Date of Award

Spring 1-1-2012

Document Type

Dissertation

Degree Name

Doctor of Philosophy (PhD)

Department

Communication

First Advisor

Lawrence R. Frey

Second Advisor

David Boromisza-Habashi

Third Advisor

Ben Kirshner

Fourth Advisor

Robert Craig

Fifth Advisor

Stephen Hartnett

Abstract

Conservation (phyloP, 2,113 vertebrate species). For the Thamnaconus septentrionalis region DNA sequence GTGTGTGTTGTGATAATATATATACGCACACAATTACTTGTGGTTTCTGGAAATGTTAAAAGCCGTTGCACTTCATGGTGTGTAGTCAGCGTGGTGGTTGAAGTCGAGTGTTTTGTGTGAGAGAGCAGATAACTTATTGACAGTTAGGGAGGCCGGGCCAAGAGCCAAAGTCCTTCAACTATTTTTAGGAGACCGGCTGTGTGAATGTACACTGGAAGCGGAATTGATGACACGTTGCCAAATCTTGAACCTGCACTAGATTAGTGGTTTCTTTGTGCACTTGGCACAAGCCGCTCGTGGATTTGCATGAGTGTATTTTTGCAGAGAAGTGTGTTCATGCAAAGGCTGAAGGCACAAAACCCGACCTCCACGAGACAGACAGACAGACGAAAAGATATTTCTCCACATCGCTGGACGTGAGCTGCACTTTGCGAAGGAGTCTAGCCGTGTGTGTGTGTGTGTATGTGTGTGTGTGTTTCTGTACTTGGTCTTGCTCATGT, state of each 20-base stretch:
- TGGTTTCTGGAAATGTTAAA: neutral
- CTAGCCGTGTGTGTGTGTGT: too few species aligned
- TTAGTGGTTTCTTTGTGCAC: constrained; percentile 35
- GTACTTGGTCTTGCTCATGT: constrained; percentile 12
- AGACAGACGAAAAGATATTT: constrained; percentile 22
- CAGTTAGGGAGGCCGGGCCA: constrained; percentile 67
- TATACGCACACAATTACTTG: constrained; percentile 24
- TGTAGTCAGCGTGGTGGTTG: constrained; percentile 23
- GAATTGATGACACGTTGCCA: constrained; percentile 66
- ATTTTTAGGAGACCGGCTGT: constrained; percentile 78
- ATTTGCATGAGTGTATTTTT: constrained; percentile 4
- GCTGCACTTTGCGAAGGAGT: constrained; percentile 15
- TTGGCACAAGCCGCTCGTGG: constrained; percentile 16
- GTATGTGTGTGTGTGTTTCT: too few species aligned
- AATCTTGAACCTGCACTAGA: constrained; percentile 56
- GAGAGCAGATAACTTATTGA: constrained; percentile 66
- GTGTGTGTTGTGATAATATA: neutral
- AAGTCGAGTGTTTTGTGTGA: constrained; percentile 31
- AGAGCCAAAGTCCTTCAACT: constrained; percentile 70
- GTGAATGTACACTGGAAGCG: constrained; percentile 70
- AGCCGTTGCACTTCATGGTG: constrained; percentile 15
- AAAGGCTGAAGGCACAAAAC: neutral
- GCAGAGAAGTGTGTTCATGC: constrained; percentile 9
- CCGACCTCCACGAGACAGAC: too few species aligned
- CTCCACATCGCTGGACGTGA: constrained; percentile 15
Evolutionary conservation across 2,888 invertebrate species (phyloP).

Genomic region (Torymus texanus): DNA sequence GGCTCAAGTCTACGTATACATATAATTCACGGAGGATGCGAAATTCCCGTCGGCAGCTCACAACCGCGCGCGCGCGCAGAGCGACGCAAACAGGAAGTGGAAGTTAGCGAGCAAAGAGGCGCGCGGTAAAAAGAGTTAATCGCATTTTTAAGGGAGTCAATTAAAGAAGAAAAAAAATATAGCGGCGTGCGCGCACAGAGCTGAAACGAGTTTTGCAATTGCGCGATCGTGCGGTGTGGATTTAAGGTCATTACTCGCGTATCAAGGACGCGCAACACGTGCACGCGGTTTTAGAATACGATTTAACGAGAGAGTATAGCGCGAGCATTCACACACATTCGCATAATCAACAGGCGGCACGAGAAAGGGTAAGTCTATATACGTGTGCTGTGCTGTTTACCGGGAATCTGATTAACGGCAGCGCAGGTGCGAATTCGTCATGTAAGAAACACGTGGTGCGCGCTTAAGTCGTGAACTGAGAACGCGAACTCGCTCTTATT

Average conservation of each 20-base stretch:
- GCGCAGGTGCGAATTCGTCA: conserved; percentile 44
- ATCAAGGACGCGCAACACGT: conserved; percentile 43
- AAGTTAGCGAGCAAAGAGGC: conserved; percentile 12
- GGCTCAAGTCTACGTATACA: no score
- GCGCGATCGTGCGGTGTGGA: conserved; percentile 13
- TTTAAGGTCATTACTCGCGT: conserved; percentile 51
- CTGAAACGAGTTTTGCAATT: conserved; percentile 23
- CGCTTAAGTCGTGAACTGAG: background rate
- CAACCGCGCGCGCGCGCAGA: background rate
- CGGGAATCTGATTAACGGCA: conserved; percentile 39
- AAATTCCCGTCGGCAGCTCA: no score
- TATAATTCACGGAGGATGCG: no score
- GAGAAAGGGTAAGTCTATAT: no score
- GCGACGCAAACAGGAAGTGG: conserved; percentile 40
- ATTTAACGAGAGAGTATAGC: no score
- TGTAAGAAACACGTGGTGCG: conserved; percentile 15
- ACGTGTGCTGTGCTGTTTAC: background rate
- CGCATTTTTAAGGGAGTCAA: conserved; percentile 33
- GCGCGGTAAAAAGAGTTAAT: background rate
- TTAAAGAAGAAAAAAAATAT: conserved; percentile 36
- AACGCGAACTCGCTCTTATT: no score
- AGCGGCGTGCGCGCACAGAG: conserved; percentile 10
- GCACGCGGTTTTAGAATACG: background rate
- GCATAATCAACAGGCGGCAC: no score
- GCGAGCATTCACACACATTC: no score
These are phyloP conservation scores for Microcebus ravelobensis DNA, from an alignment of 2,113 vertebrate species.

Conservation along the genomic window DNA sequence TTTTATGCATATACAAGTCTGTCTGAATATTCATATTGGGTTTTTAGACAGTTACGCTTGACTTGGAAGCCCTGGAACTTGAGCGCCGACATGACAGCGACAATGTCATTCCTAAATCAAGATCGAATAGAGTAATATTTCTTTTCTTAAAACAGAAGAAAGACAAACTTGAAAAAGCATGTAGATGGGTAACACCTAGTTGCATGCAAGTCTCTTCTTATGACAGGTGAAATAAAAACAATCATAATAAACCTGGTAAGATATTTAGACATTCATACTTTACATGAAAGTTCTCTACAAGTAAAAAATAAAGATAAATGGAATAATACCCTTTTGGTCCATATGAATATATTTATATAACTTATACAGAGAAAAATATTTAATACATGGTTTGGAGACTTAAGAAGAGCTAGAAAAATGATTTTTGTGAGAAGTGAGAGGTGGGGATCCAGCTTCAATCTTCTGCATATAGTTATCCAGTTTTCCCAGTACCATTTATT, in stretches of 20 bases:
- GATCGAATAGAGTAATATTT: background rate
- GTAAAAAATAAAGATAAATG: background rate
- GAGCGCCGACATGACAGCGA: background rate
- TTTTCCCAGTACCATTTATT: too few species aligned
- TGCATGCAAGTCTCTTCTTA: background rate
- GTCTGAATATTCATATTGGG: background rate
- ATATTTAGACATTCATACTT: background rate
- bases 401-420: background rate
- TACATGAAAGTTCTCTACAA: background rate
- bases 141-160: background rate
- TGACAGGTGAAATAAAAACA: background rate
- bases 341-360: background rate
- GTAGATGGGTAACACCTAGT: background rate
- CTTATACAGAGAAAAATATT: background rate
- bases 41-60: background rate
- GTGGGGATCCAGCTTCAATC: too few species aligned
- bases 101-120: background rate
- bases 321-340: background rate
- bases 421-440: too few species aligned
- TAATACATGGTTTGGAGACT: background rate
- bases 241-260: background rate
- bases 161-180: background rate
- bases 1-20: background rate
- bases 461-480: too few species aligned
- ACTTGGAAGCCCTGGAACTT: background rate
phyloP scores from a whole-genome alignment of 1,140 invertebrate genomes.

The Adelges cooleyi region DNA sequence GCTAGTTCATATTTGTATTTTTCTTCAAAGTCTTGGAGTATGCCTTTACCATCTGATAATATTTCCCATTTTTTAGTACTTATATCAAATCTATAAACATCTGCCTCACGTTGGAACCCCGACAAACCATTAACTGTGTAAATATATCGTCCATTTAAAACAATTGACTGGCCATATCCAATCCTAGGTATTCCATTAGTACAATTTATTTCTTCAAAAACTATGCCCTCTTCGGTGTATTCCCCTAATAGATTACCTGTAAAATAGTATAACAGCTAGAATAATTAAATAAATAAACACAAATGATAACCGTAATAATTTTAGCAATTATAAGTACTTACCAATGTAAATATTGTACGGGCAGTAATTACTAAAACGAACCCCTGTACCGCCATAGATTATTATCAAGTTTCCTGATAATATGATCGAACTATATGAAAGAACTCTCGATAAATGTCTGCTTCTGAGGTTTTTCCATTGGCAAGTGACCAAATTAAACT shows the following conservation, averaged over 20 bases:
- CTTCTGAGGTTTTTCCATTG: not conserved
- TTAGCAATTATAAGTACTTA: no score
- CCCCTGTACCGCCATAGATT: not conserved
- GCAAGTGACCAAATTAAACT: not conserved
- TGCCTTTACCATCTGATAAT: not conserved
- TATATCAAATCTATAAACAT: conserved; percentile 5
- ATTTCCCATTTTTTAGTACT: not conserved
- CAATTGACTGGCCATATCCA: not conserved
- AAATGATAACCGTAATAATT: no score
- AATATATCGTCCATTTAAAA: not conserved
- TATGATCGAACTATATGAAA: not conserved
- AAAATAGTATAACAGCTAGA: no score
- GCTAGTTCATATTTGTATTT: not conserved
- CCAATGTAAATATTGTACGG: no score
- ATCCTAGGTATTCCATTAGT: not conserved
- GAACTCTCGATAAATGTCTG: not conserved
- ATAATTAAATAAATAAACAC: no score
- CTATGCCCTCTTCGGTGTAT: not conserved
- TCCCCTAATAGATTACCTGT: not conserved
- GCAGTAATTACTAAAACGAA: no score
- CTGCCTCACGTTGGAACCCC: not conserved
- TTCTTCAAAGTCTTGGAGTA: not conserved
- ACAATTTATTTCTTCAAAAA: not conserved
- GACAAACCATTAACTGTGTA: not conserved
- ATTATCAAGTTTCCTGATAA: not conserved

This qualitative, ethnographic research study documented the use and effects of collective communicative practices (CCPs) employed by an organization, called Circles, that aims to create community among a group of diverse people from different socioeconomic classes, including those who currently live in poverty, for the purpose of aiding the efforts of those who are impoverished to move out of poverty. Using data collected from participant interviews, questionnaires, participant-observation, and Circles documents, the research findings suggest a new conception of the communication being promoted through Circles, called interactional capital, which describes the types of communication and other communicative resources that facilitate the creation and maintenance of social capital through interactions with others. The discussion chapter examines the nature and impact of interactional capital on participants at the individual, collective, and societal levels; and it explicates implications of the study, both theoretically--with respect to relationships among poverty, communication, and community--and practically, with regard to what lessons learned from this analysis suggest might be best practices for antipoverty programs, including Circles.

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